Alyssa Rose started using cannabis to improve her appetite after struggling with an eating disorder, and to wean herself from high doses of prescribed Prozac when she was a teen. Today, the 34-year-old Sonoma County resident says she uses a hybrid of CBD and THC in a vape pen to quell anxiety and aid sleep.
Jeff Davidson, an East Bay resident, uses cannabis in a variety of forms, from smoking to edibles to topical creams and salves for chronic pain. The 36-year-old construction worker began using cannabis on a daily basis in 2010. Davidson says it helped him quit pain medication prescribed for a work-related back injury. He says using cannabis has improved his quality of life.
“It is my belief that anything that betters the quality of life is medicinal. People use pharmaceuticals for depression, anxiety, you name it. That is medicine,” says Davidson. “I use cannabis and it makes me feel better. That is medicinal, in my belief.”
Rose and Davidson are just two of an estimated 55 million adults who use cannabis in the United States. They are also both parents of young children.
According to a 2017 Yahoo News and Marist Poll, 30 percent of adult cannabis users are parents with children under the age of 18. With shifting public opinion and mounting research into potential health benefits of cannabis, those numbers may well continue to grow. Some parents are having open conversations with children about a plant that was once — and in many places still is — highly stigmatized.
“I approach cannabis in the same way that I approach alcohol in the way that I talk to my child about it. In fact, I probably have talked to him more about cannabis use than alcohol because in our household there really isn’t any alcohol consumed,” says Rose. “He doesn’t know that I smoke marijuana, but he is aware of it, and what it means, and what I think of it.”
Rose says she only uses cannabis at night (and primarily in vape form) after her 7-year old son goes to bed. She says that he isn’t aware that she uses it, mostly because she and her husband have framed cigarette smoking in such a negative light; she is worried her son would be upset about the smoking aspect of it. She purchased a children’s book, “It’s Just a Plant” as a resource for her son to learn more about cannabis.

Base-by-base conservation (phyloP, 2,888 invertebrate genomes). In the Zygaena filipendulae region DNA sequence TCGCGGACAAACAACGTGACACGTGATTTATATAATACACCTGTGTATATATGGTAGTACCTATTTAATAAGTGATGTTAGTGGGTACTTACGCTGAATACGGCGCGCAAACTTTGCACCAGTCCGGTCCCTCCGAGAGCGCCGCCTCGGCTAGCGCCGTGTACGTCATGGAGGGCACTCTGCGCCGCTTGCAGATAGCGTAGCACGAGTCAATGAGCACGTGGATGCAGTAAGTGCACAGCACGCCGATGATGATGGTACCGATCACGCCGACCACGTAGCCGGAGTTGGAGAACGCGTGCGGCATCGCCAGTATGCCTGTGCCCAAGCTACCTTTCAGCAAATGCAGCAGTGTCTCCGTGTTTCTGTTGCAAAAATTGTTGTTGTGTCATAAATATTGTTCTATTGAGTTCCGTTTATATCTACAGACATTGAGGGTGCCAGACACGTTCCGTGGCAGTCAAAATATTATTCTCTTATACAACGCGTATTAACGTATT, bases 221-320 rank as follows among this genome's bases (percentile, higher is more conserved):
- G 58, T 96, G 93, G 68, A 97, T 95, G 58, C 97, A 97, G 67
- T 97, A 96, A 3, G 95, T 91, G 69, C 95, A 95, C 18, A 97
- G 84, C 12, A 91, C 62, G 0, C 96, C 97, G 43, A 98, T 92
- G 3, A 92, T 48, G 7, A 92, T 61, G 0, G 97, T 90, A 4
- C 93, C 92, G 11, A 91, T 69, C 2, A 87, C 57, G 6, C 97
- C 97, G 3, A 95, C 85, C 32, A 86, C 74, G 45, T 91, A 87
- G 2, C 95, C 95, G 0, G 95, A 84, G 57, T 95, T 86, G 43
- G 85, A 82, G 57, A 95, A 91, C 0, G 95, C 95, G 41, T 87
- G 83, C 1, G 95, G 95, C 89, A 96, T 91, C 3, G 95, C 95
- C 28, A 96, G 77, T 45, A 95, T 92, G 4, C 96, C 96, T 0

“[The book] even addresses racial profiling with cannabis use and people protesting for their rights to use it. It approaches it in a very not scary way,” says Rose.
Davidson is the father of two children, ages 8 and 11. He says his daughters first became aware of cannabis six years ago when he started growing his own plants to make a variety of medicine for himself, his wife (for migraines and cramps) and friends. One of his homemade products is cannabis-infused coconut oil, which he uses in topical creams, bath bombs and capsules for ingestion.
“I have helped people ease [symptoms from] MS, skin conditions, arthritis, tendonitis, nerve pain and many other ailments,” he says.
Like Rose, Davidson has talked to his children about cannabis but refrains from using it in front of them. While both parents agree that legalization is a positive move, they say the stigma attached to cannabis still stops them from encouraging their children to be open about what they learn at home. That’s been especially true for Davidson, who cultivates marijuana at home.
“The more and more acceptable and legal it is, is kind of odd. I mean, I want to share the benefits and magic of this plant and how helpful it can be,” says Davidson. “But [there is] also the old-school mindset of ‘tell no one’ for safety, so we just keep it to ourselves and don’t talk about it.”
“Not everybody feels comfortable with children talking about cannabis the same way they talk about a beer,” says Rose.
Rose points to the numerous “Wine Mom” memes on social media for a study in contrast. California sells more than 230 million cases of wine each year. A good share of those consumers are parents.
“If I was to post a ‘High Mom’ meme, that’s a whole different thing and different connotation. Yet for me it’s the same thing,” Rose says.
Still, both parents claim that regular cannabis use helps them to be better parents. Davidson and Rose say they will continue talking about their personal cannabis use with their children as they grow older and continue to ask questions.
“Honestly, the garden is my therapy. Going out and tending the garden after a stressful day, it’s like the weight is all lifted off my shoulders. [I am a] happier person as a whole, which affects how I am as a father.”